I was wearing a not-that-revealing yoga tank and yoga pants, as I’d just been to yoga. It was 80º in New York. There were plenty wearing far less than I was, weirdo. This isn’t Cairo.

“I’ve just arrived in NY. I got here last week. Where have you been? You look like you have been at the beach.”

We were almost to the train station at this point. “I was at yoga,” I explained.

“At work?”

“At yoga.”

“Oh, yoga!” He threw his head back and laughed. “I thought you said work. Yoga! You New Yorkers have such strange customs!”

That made me smile. Yes, I suppose that we do. We passed a kiosk and I pointed it out to him as a place to get his phone card. He looked at it, then at me, then back at the kiosk. “Would you wait for me while I buy it?” he asked.


“Would you have a tea with me? My people are very generous and we have this custom…”

“Yes, I know,” I replied, “and I’m sorry to refuse your kindness, but it’s not possible.”

“Can I have some way to contact you?”

“Nope. Sorry. Not possible” I smiled, as I waved and departed down the steps of the subway station. Strange customs indeed.

sunday night on holiday

It’s Sunday night. 8:09pm. I start an intensive yoga training tomorrow at 8:30am, which runs through Saturday. Good word, I have to get up at 6:30am. Where went my week off?

I’m slowly going though the Sri Lanka pics, only about 70 more to edit until I am done with the pics from ashtangalanka and environs. It’s taking a long time because they are all quite similar and I’m not sure which to cut. I’ve never mastered my digital camera, because I quit professional photog when film was still the standard, and I’ve simply not shot that much digitally by comparison, though my SLR is five years old. The way it reads light is still strange to me, which in Sri Lanka wasn’t helped by the fact that one of the two batteries I took with me was so old as to only hold charge for about 3 minutes, before the meter went mad. I discovered this when Andrea and I went to the surf beach (as we called it, because the waves were suitable for body surfing) and there were two sweet cows on the beach. I kind of fixed the exposures, but alas.

Cows on the beach in Tangalle, Sri Lanka
Cows on the beach in Tangalle, Sri Lanka

I’ve also been reading a novel in the blissful quiet of my home, the most vacation-y thing I’ve done this week. I can’t recall the last time I indulged. It’s quite good, though I’d have cut a hundred pages plus, easily, and tightened up the story (which you’ll be saying upon viewing all the ocean photos in the upcoming photo essay). I’m two-thirds through the book, A Trip to the Stars, and am waiting to get through the rest to see as if ends as I’ve expected since page 37.  I just want the separated lovers to reunite and kiss, damn it.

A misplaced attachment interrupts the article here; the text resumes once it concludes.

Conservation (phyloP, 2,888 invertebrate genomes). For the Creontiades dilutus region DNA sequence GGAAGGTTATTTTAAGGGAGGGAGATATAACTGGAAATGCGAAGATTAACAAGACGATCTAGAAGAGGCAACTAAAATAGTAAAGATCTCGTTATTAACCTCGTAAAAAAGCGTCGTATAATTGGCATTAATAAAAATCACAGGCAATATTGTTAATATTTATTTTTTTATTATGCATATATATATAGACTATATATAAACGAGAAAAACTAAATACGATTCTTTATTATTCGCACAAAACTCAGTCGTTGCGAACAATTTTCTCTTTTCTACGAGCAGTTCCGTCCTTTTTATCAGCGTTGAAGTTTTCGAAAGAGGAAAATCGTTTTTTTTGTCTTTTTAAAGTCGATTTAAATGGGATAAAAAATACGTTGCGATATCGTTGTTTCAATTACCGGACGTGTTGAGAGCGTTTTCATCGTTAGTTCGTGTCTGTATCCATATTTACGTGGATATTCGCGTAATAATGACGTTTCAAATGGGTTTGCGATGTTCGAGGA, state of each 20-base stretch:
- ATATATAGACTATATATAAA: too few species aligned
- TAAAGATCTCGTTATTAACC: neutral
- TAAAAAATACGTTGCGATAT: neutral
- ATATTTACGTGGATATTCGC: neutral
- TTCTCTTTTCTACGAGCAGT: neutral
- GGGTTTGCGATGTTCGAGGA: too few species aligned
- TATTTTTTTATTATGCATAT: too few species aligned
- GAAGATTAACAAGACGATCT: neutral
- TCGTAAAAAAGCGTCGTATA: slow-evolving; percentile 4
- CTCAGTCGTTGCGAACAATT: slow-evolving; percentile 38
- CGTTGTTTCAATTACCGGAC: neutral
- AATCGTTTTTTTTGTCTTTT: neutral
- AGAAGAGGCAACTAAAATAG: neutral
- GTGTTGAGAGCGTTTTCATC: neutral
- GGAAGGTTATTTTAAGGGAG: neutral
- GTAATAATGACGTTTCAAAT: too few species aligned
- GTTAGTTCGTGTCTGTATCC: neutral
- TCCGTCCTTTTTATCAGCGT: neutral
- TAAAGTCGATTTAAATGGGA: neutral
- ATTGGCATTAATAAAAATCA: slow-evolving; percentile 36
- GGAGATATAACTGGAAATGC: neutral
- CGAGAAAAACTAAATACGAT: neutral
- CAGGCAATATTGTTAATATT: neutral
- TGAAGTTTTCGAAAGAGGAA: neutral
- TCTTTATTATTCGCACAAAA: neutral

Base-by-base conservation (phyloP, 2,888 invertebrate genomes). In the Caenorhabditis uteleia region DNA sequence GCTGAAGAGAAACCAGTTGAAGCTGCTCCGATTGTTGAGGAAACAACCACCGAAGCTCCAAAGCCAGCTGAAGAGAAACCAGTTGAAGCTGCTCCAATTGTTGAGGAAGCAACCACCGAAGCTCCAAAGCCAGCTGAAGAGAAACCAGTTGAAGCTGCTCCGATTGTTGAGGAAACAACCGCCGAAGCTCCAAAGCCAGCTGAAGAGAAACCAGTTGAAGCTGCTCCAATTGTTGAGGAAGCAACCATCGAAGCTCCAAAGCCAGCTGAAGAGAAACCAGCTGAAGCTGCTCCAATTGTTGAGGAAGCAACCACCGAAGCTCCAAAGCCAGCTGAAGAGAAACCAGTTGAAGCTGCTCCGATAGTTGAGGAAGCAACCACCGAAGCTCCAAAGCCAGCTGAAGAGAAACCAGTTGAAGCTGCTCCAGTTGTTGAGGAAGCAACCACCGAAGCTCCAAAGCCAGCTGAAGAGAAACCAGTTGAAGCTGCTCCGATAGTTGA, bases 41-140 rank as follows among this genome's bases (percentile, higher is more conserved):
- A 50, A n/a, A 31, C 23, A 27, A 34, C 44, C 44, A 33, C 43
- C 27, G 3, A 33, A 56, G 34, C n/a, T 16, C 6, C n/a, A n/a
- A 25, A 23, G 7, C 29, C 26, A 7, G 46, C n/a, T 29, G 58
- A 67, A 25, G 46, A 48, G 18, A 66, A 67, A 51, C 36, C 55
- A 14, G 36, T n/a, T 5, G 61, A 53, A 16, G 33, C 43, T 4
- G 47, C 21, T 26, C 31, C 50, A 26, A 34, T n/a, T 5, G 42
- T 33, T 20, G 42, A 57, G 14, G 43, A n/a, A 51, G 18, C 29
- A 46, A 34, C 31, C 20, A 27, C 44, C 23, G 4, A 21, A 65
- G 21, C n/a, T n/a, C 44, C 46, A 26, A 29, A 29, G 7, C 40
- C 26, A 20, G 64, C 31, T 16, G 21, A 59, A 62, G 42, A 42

A week from now will be the eve of my return to the bread and butter job, and the next six days are full of yoga. The last 7 days have been full of yoga as well, lest you think I was clever enough to take the week to laze about my home and stroll in the park. Other than the novel and editing, I’ve been fulfilling the requirements for my advanced training, as well as teaching, and reading about php/wordpress, to see exactly what I can do in this realm. I taught five classes, did five hours of required, supervised privates, and assisted/observed other classes for six hours. That was my week off.  I did lunch with friends three times, squeezed in chats with a few others, and reunited with lost friends Ilona and Narimantas, whom I’ve searched for since I last saw them in Kaunas in 1995 (yes, of course it was assbook). Remarkable. I managed to clean and do laundry in <3 hours today and was delighted to have the rest of the rainy day to read, edit and finally write before it all starts up again tomorrow. I think this might inspire the next post on the yoga blog: what does it take to be a yoga teacher?

My mother told me tonight that Mr. Brown, Herb to my parents, died on Thursday, which was 10 years to the day that my paternal grandmother/namesake died. Mr. Brown lived across the street from us when I was a child. He was incredibly sweet and funny. When I went knocking with my girl scout cookie sales sheet each year, he’d tell me with twinkling eyes what a good girl scout he was in the day—sold more cookies than I would imagine. He’d also mow his lawn in the dark (when it was cooler) and sometimes in circles, walking around in the street to get the edges. The Brown’s daughter, about ten years older than me, was the town’s star softball player, which seemed very tough and glamorous to my eight-year-old self. Mr Brown often practiced his golf in the front yard for hours, and hollered jokes over while I mowed the lawn. “What??” Ah, memories. You were a great neighbor and you made us laugh, Mr. Brown. May you rest peacefully.